September 30, 2014
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They‘re not 'typical'

It’s unfair when all of Warwick’s schools are labeled as “typical” or worse, especially when you have the chance to meet with some of the public school system’s most exemplary students.

On Thursday, the Beacon hosted a School Committee candidate forum, and we invited three local high schoolers to be on the panel: Bianca Cappelli from Vets, Victoria Curley from Pilgrim and Tyler Inkley from Toll Gate.

The three students didn’t just show up to the forum expecting to be handed a list of questions to read from. They weren’t waiting to spoon-feed them the issues. Instead, they came fully prepared with intelligent, informed and creative questions. These high school students didn’t ask about the school cafeteria menu, prom or other issues that stereotypically resonate with teens. Instead, these students came with questions about their graduation by proficiency requirements or to where their school superintendent had vanished. Why, wondered Cappelli, were two superintendents getting paid if only one of them was working? All of them had questions about the senior project requirements, or about how NECAP scores would affect the junior class, of which Curley is a part.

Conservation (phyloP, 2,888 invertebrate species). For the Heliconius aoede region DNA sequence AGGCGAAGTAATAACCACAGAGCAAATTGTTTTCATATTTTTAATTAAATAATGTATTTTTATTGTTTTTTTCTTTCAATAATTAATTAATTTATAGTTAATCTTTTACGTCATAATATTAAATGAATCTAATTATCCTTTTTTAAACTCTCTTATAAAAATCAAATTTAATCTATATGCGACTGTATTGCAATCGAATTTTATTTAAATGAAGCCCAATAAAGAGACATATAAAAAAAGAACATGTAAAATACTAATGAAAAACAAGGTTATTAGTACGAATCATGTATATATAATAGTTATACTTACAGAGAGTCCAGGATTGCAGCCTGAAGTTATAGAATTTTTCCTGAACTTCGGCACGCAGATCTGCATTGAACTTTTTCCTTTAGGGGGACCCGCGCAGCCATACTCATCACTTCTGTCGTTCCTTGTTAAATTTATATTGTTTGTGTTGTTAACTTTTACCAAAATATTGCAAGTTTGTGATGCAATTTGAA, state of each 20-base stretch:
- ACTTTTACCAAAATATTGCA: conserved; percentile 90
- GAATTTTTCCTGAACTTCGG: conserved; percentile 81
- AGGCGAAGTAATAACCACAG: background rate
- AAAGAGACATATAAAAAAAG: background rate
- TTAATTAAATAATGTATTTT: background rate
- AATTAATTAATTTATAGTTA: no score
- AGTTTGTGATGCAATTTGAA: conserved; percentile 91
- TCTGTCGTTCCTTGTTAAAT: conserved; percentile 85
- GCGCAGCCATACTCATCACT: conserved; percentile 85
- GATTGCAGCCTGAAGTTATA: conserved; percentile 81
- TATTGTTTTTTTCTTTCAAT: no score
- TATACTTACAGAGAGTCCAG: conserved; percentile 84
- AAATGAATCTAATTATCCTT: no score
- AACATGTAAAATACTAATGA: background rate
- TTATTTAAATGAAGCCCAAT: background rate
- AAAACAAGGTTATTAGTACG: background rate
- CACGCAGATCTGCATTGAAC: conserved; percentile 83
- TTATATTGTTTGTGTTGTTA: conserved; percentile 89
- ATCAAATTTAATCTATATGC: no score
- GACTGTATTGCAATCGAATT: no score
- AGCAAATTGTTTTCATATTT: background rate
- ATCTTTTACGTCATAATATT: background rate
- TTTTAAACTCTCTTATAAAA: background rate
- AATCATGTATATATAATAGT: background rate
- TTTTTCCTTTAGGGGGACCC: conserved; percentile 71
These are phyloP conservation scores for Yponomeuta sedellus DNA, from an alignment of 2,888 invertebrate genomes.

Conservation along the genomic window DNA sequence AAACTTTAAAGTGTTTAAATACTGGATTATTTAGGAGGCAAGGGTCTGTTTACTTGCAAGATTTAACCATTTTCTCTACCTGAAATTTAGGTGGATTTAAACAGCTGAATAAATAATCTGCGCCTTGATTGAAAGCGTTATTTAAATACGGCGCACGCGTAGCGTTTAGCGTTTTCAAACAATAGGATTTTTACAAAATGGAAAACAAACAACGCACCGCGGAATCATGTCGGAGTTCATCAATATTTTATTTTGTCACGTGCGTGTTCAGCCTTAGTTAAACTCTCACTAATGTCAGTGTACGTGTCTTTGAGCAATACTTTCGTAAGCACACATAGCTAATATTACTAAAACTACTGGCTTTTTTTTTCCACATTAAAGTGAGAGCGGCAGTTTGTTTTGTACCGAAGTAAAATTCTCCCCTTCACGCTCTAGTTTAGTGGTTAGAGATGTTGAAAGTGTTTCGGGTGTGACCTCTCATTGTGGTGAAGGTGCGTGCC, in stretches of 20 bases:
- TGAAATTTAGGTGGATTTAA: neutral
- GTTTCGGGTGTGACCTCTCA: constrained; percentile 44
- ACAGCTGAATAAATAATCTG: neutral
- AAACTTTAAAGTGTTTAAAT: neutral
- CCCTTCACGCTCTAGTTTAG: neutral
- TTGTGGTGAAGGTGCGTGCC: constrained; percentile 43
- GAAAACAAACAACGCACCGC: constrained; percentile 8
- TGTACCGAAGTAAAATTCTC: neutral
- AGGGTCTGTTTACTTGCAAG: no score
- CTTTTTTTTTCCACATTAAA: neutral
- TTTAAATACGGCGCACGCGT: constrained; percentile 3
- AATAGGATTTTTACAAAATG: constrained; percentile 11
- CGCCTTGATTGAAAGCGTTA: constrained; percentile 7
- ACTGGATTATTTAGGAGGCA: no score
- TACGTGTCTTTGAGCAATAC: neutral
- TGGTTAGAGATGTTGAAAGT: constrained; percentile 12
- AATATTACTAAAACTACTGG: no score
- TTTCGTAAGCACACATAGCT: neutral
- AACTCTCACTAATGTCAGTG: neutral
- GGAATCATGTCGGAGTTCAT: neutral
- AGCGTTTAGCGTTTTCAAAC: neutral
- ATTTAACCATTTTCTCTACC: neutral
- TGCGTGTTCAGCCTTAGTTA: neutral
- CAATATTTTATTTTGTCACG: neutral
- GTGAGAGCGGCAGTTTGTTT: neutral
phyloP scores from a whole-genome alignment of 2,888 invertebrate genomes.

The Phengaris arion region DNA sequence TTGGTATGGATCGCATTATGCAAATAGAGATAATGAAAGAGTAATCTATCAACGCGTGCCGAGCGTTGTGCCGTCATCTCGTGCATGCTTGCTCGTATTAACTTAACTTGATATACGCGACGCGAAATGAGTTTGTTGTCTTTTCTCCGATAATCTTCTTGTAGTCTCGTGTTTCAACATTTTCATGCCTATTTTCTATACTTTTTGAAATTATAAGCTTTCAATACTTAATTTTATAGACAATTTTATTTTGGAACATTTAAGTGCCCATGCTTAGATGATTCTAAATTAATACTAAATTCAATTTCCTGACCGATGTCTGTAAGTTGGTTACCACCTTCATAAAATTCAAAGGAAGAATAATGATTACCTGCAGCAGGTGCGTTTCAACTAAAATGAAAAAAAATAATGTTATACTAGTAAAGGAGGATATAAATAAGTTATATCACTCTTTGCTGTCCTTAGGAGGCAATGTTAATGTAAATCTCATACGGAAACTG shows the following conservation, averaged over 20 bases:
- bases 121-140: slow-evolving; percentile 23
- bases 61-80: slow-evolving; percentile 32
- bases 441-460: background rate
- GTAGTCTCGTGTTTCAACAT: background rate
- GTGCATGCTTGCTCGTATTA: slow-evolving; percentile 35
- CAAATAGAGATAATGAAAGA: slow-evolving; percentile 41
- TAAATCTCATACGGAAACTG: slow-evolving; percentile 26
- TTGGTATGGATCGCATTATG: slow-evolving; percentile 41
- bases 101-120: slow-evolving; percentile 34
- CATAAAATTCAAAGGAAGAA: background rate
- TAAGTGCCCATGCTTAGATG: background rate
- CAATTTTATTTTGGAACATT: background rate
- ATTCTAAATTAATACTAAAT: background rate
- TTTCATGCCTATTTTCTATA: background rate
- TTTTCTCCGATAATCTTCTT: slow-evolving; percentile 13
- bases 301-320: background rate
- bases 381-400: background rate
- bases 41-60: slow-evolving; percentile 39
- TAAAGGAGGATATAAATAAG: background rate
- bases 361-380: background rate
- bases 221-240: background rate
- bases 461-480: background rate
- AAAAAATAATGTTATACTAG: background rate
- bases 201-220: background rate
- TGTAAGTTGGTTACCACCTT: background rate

And it wasn’t just their questions, it was their zeal for the event itself. Pens in hand, the trio took notes on which questions they would ask, thinking about how to properly word them so that both the incumbent candidate and the challengers could answer equally.

They collaborated with one another, discussing who would ask what, and who had the deepest personal connection to each of the various issues and topics.

During the debate, the students were poised professionals. Each clearly annunciated their questions and directed them to the candidates, reading both from prepared scripts and adding in anecdotes from their own personal experiences.

When the tables were turned, a candidate asked the trio for their opinions on the senior project requirements, they answered courteously and with careful deliberation.

Even when one of the students, Tyler Inkley, didn’t see eye to eye with a candidate, he showed his true pedigree: “I respectfully disagree,” he said.

The way these three students presented themselves on Thursday night was a true testament that Warwick Schools, and the students in them, are anything but typical.


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